COLUMN: Appreciate the KWC rivalry while you can

Clodfelter

Clodfelter

Zane Clodfelter

The ever-changing college landscape has created a situation where longtime rivalries are put aside for monetary gain. Universities are leaving conferences at all levels of the NCAA for bigger paychecks, letting historic rivalries fade.

Southern Indiana and Kentucky Wesleyan haven’t let the Panthers departure from the Great Lakes Valley Conference (GLVC) this past off-season eliminate the rivalry, which dates back to the late 1960s. This season, USI and KWC will meet twice on the hardwood like the two did as conference members. Conference standings will not be impacted by Tuesday’s result or by their return trip to the Physical Activities Center on campus Dec. 21. These games are simply for bragging rights.

The story has been well documented. KWC decided to leave the GLVC for the newly-created Great Midwest Athletic Conference. This was due to the Panthers’ athletic teams, besides the men’s and women’s basketball, being non-competitive in a much more difficult GLVC. While the Panthers had stellar finishes in both men’s and women’s basketball on an annual basis, other athletic programs at KWC were struggling. They were often the last place finisher in the GLVC. KWC was willing to trade good basketball for competitiveness in its other NCAA sports, putting the long standing “Battle for the Bridge” trophy match-up against USI in jeopardy.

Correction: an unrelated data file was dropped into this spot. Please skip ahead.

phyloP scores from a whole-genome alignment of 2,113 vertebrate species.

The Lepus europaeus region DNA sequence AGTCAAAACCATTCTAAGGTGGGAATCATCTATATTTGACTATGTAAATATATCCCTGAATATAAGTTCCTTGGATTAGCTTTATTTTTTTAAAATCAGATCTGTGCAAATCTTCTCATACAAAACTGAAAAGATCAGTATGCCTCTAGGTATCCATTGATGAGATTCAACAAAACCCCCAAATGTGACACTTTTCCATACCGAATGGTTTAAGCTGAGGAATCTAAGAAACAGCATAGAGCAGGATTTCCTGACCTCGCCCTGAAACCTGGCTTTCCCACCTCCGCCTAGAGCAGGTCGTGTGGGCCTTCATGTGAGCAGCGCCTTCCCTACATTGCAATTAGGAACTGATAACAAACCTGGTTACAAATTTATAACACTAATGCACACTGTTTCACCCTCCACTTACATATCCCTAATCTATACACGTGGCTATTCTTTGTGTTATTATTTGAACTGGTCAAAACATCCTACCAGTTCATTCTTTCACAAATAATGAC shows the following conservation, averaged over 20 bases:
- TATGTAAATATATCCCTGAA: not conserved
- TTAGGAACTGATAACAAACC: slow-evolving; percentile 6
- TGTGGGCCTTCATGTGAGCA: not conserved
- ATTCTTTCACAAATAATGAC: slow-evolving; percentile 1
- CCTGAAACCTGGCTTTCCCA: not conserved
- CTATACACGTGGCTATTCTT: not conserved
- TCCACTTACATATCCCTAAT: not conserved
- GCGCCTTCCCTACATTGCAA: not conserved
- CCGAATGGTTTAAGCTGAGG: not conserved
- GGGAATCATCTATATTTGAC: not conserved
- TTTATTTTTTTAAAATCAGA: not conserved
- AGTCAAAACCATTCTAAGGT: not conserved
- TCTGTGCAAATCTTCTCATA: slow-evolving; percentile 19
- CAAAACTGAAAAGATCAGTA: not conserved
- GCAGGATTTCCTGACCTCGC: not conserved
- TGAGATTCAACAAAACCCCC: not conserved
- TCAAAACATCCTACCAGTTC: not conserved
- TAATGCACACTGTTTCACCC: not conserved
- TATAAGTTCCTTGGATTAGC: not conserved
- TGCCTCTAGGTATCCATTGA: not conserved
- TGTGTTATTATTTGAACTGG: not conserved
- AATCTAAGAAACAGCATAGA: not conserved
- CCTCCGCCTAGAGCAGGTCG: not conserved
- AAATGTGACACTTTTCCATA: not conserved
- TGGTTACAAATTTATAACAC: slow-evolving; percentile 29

Thankfully, the two schools were able to reach a deal this season to play a home-and-home series. But as we look ahead to the future, there are no guarantees that the two programs will meet even once, let alone twice like this season. So appreciate the fact that for at least one more season, these two Division II powerhouse programs, within 45 minutes of each other, will still face off for bragging rights.

USI Head Coach Rodney Watson appreciated it, too, as his team prepared to face KWC earlier this week.

“I think it is important to keep a college rivalry going, there are so few of them,” Watson said. “I would hate to see that rivalry go away.”

While USI has developed other rivalries and heated match-ups against GLVC foes like Bellarmine or Drury, nothing compares to the Eagles’ games against KWC. It’s the “they don’t like us, we don’t like them” type of rivalry that no matter the record or situation for both teams, the intensity is felt on both sides. Not to mention the terrific fan base for both schools only adds to the tremendous game day environment.

Sadly, the return trip in this series at USI falls during winter break, when most of the campus population will be away celebrating the holiday season with family. But if you’re in Evansville, do yourself a favor and come back to watch the Panthers and Eagles face off for what could be the last time.

It’s anyone’s guess, at the moment, when the two teams will face each other after this season, so watch one of the greatest Division II rivalries while you still opportunity to appreciate this legendary match-up.